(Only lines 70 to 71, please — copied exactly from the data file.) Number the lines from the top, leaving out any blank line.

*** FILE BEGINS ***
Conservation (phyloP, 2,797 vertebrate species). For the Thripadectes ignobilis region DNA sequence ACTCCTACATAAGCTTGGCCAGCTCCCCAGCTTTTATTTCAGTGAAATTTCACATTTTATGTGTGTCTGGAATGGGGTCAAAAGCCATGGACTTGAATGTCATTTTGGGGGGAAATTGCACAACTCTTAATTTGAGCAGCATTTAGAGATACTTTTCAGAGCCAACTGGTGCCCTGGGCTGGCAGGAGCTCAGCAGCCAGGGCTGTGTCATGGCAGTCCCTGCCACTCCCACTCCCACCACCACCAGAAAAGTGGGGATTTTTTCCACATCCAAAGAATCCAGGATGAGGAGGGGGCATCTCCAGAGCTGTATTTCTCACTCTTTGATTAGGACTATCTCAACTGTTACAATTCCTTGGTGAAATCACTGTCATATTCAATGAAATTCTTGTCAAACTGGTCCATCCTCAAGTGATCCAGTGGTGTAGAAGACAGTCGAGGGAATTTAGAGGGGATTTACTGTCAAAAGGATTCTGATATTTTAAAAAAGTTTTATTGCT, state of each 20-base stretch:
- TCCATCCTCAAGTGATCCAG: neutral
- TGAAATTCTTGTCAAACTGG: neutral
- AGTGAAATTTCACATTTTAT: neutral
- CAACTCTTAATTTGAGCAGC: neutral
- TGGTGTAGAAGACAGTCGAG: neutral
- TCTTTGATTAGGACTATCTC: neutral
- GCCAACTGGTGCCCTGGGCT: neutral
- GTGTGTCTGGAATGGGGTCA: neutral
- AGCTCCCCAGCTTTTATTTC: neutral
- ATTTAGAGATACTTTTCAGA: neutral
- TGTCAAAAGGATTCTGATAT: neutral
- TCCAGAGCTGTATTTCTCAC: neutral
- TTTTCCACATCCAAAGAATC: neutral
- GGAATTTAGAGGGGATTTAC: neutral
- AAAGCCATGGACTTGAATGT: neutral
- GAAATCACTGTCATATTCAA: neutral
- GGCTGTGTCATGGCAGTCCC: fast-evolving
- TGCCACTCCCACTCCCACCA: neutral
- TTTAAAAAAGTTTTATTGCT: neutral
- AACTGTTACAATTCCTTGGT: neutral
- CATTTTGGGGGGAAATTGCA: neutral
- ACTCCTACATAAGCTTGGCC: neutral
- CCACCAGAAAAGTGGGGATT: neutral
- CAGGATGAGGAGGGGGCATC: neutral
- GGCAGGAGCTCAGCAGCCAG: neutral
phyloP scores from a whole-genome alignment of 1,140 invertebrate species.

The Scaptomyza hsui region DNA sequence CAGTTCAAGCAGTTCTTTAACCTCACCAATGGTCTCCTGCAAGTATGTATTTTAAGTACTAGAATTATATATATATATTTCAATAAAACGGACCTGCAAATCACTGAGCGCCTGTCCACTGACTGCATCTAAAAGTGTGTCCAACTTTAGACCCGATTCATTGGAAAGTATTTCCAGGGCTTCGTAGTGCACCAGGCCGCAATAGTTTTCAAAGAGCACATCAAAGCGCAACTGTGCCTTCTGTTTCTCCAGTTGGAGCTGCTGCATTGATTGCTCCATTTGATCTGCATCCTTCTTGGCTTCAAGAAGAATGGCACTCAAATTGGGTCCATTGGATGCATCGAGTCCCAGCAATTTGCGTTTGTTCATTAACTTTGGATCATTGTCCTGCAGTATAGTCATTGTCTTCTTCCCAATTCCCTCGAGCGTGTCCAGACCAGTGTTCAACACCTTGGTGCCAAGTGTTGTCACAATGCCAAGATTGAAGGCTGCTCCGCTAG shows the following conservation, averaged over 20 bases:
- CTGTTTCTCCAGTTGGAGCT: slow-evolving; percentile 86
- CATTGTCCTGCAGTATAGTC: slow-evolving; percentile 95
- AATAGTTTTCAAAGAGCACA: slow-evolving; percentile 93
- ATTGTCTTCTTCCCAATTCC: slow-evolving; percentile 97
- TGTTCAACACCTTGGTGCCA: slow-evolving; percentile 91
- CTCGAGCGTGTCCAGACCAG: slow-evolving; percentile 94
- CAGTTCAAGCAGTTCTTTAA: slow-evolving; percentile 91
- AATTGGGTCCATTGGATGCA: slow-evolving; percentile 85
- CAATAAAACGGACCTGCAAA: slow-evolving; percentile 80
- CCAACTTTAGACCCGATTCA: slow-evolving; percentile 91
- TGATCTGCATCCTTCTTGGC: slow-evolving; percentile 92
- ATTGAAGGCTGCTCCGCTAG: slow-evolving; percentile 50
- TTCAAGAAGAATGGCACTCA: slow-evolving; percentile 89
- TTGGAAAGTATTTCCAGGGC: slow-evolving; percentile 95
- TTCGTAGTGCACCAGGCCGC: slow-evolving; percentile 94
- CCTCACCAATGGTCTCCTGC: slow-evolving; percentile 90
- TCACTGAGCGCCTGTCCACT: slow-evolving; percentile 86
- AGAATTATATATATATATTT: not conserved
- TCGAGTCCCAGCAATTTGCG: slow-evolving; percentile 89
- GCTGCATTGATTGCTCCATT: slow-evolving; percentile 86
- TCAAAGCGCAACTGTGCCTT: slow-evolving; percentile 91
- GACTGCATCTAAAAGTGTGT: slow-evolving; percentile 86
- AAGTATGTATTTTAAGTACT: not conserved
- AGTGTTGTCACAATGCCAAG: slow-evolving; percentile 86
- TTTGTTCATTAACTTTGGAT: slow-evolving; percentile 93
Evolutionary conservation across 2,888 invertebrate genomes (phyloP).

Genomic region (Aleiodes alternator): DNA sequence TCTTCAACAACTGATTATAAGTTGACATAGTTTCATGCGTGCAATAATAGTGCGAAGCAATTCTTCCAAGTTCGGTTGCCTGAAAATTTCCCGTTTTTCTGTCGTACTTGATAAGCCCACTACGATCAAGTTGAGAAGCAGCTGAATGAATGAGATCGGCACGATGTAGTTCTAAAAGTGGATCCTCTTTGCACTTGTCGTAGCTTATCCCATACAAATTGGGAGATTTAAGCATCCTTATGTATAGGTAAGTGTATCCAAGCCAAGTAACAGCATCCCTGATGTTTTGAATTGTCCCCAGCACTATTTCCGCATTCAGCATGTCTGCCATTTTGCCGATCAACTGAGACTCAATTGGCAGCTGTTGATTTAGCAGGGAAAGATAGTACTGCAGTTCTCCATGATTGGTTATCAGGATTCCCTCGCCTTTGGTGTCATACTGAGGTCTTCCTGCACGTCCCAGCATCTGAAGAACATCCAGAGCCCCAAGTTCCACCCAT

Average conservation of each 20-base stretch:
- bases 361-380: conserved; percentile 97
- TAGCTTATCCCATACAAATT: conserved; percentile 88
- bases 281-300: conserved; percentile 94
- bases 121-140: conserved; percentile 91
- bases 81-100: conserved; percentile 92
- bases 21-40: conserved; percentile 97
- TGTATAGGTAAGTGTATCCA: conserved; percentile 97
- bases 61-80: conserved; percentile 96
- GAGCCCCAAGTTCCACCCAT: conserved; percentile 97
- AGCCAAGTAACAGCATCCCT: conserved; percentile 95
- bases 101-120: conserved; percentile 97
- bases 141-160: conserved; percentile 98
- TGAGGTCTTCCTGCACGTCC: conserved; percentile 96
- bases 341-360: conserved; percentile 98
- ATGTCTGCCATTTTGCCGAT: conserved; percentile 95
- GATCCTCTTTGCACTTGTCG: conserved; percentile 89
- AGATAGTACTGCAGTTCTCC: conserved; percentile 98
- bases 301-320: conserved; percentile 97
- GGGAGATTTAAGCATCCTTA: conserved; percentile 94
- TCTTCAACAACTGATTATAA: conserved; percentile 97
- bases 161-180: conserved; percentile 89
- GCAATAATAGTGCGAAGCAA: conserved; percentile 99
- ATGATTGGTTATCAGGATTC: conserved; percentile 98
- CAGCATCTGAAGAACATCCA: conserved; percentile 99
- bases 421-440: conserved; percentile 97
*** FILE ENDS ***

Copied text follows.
- bases 341-360: conserved; percentile 98
- ATGTCTGCCATTTTGCCGAT: conserved; percentile 95